Micromeditating as self care
Finding time to engage in self care can be hard. We live such hurried, busy lives!
Knowing how important self care is motivates me to keep trying to make time for it. Also, it feels really good to take care of myself. One of my fail-safe ways to make time for it is to do things that don’t take much time, many times a day. One of my favourite things is to take what I call “Mindful Minutes”, which I believe some people call micromeditations. In a way, it’s about having a grounding practice; one which lets you take a break and settle down.
What I do is take time to perceive. I take a deep breath, direct my attention inwards and let something call for me. Or I look out into the world, noticing the details of the place I’m in, looking for things that give me a sense of peace and joy.
That is what I did when I looked out the window just now. It is a simple day in a typical city. It is also such a gorgeous day, hinting of spring and greens and blues. I opened the window, looking out into the River Valley and listening to the melting snow hitting the pavement outside. For one minute, it felt glorious.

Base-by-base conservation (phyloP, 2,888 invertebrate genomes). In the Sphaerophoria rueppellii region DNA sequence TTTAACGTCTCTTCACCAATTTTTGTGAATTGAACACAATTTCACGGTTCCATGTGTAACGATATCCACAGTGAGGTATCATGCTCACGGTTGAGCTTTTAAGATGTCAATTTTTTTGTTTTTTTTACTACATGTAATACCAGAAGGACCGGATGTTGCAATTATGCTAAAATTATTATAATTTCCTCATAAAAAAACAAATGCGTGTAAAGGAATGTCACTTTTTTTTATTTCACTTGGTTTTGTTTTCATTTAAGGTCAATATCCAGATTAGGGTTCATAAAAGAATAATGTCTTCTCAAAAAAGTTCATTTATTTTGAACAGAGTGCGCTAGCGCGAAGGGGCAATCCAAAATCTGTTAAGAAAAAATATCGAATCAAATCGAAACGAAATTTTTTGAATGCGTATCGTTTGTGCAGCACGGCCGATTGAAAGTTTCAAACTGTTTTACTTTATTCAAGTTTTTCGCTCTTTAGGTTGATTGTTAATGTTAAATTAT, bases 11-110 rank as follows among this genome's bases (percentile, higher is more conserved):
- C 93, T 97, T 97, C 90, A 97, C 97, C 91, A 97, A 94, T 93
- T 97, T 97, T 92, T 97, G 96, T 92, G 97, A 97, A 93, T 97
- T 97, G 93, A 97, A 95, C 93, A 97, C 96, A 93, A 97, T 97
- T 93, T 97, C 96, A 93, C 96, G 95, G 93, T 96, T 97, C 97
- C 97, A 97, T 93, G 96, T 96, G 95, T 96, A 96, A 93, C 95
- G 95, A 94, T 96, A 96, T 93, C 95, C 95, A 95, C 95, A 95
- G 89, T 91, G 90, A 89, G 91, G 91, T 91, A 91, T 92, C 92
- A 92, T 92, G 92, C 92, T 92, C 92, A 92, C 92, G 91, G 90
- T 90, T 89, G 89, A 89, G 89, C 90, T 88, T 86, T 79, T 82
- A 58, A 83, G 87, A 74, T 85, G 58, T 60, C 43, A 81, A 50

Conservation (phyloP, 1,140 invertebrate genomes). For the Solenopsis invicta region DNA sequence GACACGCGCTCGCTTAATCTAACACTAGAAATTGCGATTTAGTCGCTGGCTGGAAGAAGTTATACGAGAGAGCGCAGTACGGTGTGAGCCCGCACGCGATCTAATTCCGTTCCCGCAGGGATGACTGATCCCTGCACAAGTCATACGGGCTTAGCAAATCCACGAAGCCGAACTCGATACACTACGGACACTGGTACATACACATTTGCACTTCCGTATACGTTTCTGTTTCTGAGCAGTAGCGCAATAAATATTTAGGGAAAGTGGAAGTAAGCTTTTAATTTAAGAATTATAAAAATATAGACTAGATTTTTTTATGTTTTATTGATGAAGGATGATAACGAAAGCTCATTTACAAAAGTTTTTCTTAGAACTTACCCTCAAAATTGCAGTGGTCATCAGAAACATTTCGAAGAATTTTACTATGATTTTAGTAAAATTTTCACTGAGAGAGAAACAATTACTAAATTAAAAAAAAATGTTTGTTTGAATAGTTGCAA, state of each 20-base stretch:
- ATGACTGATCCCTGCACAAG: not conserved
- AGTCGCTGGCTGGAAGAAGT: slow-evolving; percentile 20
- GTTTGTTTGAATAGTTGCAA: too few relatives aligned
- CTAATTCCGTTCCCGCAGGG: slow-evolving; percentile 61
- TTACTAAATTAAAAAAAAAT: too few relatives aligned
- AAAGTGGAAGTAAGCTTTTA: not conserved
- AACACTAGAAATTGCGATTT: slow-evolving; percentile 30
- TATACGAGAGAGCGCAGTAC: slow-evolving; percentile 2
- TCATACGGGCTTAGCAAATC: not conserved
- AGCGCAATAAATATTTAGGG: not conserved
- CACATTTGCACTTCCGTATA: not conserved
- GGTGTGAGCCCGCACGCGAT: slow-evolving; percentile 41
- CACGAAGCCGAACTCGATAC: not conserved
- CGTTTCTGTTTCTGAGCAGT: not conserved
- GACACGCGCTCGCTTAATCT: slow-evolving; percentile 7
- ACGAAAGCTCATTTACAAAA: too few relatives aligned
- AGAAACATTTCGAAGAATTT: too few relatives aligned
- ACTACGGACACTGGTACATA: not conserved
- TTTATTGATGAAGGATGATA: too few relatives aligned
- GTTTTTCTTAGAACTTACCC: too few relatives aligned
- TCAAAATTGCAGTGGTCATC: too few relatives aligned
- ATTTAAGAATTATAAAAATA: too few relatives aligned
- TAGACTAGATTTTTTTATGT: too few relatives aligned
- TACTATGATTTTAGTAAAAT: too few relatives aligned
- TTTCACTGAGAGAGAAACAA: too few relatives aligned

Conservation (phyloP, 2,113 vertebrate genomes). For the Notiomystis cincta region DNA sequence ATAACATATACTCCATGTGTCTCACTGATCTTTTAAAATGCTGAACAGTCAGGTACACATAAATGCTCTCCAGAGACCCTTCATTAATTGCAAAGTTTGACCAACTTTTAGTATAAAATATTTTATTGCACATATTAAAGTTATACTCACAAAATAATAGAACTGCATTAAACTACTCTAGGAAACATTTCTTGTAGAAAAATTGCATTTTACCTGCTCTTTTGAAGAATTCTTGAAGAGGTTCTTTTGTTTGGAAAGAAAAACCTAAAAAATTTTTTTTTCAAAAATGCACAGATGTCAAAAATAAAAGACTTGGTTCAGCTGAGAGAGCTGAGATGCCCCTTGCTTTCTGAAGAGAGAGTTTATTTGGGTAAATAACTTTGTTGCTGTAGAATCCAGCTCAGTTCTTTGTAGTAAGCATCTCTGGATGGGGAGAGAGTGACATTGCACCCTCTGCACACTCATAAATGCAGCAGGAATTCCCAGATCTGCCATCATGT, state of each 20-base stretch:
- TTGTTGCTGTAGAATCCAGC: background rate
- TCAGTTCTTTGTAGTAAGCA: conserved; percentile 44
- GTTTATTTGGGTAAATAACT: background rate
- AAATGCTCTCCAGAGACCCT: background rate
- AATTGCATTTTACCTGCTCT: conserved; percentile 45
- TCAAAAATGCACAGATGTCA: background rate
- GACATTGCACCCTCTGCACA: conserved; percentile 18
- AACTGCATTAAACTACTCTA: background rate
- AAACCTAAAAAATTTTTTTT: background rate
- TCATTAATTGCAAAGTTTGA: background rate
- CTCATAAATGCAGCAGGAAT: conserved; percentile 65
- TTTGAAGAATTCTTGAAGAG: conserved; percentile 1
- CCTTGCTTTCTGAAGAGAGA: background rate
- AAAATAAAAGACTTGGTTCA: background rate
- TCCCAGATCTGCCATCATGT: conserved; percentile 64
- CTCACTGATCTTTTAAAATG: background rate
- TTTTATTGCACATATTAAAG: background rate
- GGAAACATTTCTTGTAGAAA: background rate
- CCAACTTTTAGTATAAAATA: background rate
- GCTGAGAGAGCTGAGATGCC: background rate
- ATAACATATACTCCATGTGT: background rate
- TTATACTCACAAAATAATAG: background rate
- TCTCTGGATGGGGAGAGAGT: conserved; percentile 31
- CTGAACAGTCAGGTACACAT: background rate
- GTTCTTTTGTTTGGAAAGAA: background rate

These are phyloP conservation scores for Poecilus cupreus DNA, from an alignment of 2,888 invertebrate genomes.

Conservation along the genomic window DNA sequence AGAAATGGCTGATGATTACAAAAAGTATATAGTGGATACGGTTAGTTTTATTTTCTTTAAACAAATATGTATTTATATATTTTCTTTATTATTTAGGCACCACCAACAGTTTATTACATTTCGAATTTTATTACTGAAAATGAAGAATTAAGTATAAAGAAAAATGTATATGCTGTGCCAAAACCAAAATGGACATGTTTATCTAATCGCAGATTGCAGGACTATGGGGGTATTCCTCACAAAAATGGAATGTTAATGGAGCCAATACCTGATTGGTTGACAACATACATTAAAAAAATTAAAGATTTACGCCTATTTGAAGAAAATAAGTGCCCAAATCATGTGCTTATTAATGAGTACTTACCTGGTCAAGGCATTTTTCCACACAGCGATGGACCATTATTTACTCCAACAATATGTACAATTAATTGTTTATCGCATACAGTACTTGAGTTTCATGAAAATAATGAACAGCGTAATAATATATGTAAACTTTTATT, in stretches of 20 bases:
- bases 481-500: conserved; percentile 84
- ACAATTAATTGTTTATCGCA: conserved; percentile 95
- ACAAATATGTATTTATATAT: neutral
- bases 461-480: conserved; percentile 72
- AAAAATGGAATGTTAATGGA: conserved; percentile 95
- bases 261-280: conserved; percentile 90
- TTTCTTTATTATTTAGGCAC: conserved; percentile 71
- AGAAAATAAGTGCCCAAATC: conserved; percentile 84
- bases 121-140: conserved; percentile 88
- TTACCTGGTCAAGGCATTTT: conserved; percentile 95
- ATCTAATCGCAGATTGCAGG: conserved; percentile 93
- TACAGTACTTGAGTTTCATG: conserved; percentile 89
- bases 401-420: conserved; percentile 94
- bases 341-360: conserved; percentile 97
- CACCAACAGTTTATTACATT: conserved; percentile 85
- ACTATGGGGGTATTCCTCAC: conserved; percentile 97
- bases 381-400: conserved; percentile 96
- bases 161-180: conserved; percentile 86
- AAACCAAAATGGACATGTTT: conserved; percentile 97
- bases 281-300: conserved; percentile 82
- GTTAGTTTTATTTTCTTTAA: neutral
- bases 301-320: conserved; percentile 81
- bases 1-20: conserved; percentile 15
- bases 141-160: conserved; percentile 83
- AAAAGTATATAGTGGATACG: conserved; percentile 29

The picture here is a photo I took of that moment. I typically don’t, but I wanted to write about this little self-care that I adore so much. I also take this minute every morning when I get into the shower, or when I briefly hug a loved one. Doesn’t it sound lovely? Like finding little gifts of joy all around you!
I grew up speaking Spanish. English is my second language. When I communicate in English, I make mistakes. I've chosen to let my writing reflect the kind of mistakes I make when speaking, so that you have an idea of what it might feel like to talk to me. I trust the message is still clear but, if it's not, please don't hesitate to ask me for clarification.
The information provided on my blog is a mix of my personal thoughts, professional approach, and articles related to mental health. The purpose of sharing all of this is to communicate the models at the core of my practice, as well as to provide education. I hope this will help to minimize some of the power imbalances related to my profession. The articles on this blog should not be considered as professional advice for any one person or group of people. If you have any questions about the appropriateness of this content for you, please contact a qualified mental health professional.